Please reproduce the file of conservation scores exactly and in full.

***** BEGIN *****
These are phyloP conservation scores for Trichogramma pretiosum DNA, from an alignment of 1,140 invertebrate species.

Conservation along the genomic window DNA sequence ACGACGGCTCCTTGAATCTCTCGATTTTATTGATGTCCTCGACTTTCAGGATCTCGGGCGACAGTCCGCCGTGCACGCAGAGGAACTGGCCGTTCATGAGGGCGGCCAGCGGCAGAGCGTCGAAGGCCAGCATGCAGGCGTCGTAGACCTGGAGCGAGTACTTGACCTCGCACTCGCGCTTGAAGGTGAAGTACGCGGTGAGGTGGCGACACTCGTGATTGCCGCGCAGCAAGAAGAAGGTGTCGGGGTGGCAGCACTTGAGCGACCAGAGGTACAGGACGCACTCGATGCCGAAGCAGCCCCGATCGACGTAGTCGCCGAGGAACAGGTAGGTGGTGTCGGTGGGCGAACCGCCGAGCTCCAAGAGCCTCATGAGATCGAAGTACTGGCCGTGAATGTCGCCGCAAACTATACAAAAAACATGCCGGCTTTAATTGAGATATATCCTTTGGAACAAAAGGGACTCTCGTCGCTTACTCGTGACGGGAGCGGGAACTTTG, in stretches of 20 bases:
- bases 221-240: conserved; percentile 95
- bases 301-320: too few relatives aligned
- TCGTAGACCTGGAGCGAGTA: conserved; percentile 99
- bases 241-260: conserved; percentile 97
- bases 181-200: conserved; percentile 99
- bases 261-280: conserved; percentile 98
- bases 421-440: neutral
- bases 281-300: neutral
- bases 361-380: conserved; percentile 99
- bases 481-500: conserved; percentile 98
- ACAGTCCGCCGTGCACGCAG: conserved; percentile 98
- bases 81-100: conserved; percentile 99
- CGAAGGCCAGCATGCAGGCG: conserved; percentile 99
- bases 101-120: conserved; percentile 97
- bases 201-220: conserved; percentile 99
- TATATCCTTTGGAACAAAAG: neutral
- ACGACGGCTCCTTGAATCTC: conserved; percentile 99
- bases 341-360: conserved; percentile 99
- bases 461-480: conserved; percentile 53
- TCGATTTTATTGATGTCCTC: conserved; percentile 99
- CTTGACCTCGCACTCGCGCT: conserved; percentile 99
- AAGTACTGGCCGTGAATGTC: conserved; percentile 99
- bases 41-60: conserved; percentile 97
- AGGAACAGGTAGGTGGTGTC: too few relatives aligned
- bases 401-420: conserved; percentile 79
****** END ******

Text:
These are phyloP conservation scores for Trichogramma pretiosum DNA, from an alignment of 1,140 invertebrate species.

Conservation along the genomic window DNA sequence ACGACGGCTCCTTGAATCTCTCGATTTTATTGATGTCCTCGACTTTCAGGATCTCGGGCGACAGTCCGCCGTGCACGCAGAGGAACTGGCCGTTCATGAGGGCGGCCAGCGGCAGAGCGTCGAAGGCCAGCATGCAGGCGTCGTAGACCTGGAGCGAGTACTTGACCTCGCACTCGCGCTTGAAGGTGAAGTACGCGGTGAGGTGGCGACACTCGTGATTGCCGCGCAGCAAGAAGAAGGTGTCGGGGTGGCAGCACTTGAGCGACCAGAGGTACAGGACGCACTCGATGCCGAAGCAGCCCCGATCGACGTAGTCGCCGAGGAACAGGTAGGTGGTGTCGGTGGGCGAACCGCCGAGCTCCAAGAGCCTCATGAGATCGAAGTACTGGCCGTGAATGTCGCCGCAAACTATACAAAAAACATGCCGGCTTTAATTGAGATATATCCTTTGGAACAAAAGGGACTCTCGTCGCTTACTCGTGACGGGAGCGGGAACTTTG, in stretches of 20 bases:
- bases 221-240: conserved; percentile 95
- bases 301-320: too few relatives aligned
- TCGTAGACCTGGAGCGAGTA: conserved; percentile 99
- bases 241-260: conserved; percentile 97
- bases 181-200: conserved; percentile 99
- bases 261-280: conserved; percentile 98
- bases 421-440: neutral
- bases 281-300: neutral
- bases 361-380: conserved; percentile 99
- bases 481-500: conserved; percentile 98
- ACAGTCCGCCGTGCACGCAG: conserved; percentile 98
- bases 81-100: conserved; percentile 99
- CGAAGGCCAGCATGCAGGCG: conserved; percentile 99
- bases 101-120: conserved; percentile 97
- bases 201-220: conserved; percentile 99
- TATATCCTTTGGAACAAAAG: neutral
- ACGACGGCTCCTTGAATCTC: conserved; percentile 99
- bases 341-360: conserved; percentile 99
- bases 461-480: conserved; percentile 53
- TCGATTTTATTGATGTCCTC: conserved; percentile 99
- CTTGACCTCGCACTCGCGCT: conserved; percentile 99
- AAGTACTGGCCGTGAATGTC: conserved; percentile 99
- bases 41-60: conserved; percentile 97
- AGGAACAGGTAGGTGGTGTC: too few relatives aligned
- bases 401-420: conserved; percentile 79